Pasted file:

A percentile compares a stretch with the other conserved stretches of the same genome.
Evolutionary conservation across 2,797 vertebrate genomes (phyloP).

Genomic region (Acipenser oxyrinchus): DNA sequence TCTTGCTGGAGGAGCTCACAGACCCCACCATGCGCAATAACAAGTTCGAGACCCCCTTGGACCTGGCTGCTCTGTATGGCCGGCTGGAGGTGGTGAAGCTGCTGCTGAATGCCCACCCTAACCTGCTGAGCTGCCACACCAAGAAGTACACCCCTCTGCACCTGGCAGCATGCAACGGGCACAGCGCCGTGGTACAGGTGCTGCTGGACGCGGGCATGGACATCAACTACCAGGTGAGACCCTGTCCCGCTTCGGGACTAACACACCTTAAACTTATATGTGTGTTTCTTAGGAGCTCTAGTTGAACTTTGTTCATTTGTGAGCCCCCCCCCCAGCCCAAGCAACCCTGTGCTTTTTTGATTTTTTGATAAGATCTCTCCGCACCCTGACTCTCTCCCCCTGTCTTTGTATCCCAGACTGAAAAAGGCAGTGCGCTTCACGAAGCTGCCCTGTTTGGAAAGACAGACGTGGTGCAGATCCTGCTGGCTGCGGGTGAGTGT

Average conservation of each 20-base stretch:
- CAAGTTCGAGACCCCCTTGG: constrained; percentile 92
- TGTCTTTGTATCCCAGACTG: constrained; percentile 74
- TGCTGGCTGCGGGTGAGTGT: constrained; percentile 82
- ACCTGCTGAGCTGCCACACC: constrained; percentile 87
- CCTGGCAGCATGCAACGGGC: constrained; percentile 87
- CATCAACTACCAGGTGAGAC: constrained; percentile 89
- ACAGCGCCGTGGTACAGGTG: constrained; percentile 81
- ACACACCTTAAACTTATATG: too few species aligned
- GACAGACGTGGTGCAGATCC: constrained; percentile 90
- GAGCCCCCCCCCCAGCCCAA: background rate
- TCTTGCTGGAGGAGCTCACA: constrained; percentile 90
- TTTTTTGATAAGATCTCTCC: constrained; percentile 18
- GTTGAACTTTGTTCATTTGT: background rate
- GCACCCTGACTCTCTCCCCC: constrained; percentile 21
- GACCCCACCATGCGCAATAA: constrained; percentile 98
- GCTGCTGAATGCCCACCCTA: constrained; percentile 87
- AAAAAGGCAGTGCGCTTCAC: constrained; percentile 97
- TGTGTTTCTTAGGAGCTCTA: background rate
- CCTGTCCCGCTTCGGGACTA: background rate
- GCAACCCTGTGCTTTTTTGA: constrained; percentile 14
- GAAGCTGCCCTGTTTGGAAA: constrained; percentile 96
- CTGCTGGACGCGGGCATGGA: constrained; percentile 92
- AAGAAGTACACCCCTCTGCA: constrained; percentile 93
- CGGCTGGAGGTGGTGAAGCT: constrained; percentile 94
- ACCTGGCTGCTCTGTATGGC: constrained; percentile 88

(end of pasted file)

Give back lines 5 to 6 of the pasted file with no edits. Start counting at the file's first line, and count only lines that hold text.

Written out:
- CAAGTTCGAGACCCCCTTGG: constrained; percentile 92
- TGTCTTTGTATCCCAGACTG: constrained; percentile 74